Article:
I hold weekly office hours via a video call, and I send a reminder shortly before I start. People will drop in and out throughout my office hours. There is no set agenda, anyone can bring up any topic. When I am traveling, I share via video the local environment with the group.
What about virtual happy hours and parties to just hang out together? We are experimenting with virtual parties. We recently launched our refreshed flagship PWK (Penetration testing with Kali Linux) course, which was a huge product launch effort that went extremely well, involving nearly all functions in the company.
On the launch day, our team held an all-day video meeting, so people could drop in and out, getting updates or handling any urgent matters. Afterwards, we had a party via video conferencing. As with any party, we invited everyone but made it optional. There was no set agenda, no talks or presentations, we just had the team hang out together. Our CFO put a funny sticker on his forehead, many shared their stories, some brought coffee and some brought drinks. People just talked and shared anything they wanted. It was fun.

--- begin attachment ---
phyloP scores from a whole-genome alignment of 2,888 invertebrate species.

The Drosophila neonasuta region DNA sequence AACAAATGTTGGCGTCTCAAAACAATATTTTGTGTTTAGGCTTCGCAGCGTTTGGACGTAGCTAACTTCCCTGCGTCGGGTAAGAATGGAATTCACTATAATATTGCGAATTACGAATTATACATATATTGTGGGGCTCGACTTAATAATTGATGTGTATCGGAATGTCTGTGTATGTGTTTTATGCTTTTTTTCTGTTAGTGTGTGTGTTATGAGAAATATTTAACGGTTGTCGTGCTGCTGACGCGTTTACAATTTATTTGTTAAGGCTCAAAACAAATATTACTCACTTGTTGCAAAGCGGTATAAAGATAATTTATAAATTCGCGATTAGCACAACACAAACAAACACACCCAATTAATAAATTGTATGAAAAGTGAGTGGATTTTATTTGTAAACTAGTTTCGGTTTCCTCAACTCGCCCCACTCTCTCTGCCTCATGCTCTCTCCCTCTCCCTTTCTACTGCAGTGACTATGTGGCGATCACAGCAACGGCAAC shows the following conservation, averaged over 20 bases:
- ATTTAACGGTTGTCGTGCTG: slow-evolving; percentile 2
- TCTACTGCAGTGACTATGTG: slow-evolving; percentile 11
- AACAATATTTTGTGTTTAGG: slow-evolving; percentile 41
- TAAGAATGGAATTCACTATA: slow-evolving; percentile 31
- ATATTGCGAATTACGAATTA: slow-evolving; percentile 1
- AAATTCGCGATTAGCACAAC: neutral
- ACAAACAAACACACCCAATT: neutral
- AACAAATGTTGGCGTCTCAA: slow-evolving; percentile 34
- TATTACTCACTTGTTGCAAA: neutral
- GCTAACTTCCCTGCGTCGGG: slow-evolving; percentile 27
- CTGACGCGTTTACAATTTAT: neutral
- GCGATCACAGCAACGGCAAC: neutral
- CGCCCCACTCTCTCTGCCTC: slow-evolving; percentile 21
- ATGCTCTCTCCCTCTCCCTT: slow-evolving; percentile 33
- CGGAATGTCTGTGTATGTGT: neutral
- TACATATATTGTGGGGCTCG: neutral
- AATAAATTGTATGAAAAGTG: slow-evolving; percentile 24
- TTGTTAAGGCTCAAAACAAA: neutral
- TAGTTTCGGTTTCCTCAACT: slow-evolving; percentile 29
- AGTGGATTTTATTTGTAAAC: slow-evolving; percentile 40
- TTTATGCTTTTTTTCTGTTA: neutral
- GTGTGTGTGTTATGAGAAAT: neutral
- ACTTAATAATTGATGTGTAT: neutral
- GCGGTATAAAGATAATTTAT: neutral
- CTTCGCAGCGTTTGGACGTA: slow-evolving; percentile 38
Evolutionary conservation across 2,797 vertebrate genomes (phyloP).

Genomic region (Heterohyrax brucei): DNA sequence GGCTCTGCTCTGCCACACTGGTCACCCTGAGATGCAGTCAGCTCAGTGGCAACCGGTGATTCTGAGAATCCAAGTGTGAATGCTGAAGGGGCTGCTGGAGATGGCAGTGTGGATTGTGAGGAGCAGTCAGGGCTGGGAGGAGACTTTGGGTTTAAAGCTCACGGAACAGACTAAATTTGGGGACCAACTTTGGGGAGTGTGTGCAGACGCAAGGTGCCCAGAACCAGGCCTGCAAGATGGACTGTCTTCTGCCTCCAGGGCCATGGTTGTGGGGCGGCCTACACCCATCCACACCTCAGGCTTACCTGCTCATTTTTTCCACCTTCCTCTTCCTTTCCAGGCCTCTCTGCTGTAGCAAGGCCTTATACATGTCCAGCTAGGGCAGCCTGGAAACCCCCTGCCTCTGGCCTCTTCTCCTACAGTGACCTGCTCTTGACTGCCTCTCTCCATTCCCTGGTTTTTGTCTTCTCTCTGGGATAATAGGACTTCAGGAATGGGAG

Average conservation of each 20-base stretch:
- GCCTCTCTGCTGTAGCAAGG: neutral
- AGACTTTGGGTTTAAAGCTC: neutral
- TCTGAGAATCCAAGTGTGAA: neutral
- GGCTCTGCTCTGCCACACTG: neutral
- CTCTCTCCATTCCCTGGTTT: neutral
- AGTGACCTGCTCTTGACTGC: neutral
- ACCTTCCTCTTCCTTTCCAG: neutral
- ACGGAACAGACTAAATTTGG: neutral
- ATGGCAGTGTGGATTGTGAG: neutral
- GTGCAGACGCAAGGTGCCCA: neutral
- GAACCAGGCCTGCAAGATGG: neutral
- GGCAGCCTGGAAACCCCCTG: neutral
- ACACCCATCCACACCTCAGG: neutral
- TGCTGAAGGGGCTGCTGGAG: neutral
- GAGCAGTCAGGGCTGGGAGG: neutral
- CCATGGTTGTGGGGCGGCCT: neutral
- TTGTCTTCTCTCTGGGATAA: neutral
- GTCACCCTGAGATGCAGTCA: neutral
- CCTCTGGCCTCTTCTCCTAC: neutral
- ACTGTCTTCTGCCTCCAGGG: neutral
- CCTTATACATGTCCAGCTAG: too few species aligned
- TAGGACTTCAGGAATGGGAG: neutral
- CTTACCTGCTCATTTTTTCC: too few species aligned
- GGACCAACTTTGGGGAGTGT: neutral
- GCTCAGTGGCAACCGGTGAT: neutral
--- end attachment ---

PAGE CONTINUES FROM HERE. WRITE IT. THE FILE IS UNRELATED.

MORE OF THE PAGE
In times of crisis, emotional support is very important. During this COVID-19 time, people are nervous. There is a lot of news and discussions about what to prepare and how to manage. Of course, you can email your guidelines and policies to your team, but that does not provide the emotional support people need, especially for those who live alone or have elderly relatives to care for.
We made an impromptu decision to have an unstructured video call for the whole company, not mandatory but with everyone invited, where we just shared what each person was doing, the situation in each of the countries where our people are, allowing jokes throughout the call via chats, such as the US running out of toilet paper.
Our people found the call very helpful. Someone suggested creating a coronavirus chat channel, which was immediately implemented after the call, allowing people to share information asynchronously. Based on the feedback, we will continue with a weekly call until the situation stabilizes.
These are some of the tips we learned by operating as a global distributed company, which we have done for many years. I hope these tips are helpful for those who are changing to a remote work environment during the time of COVID-19.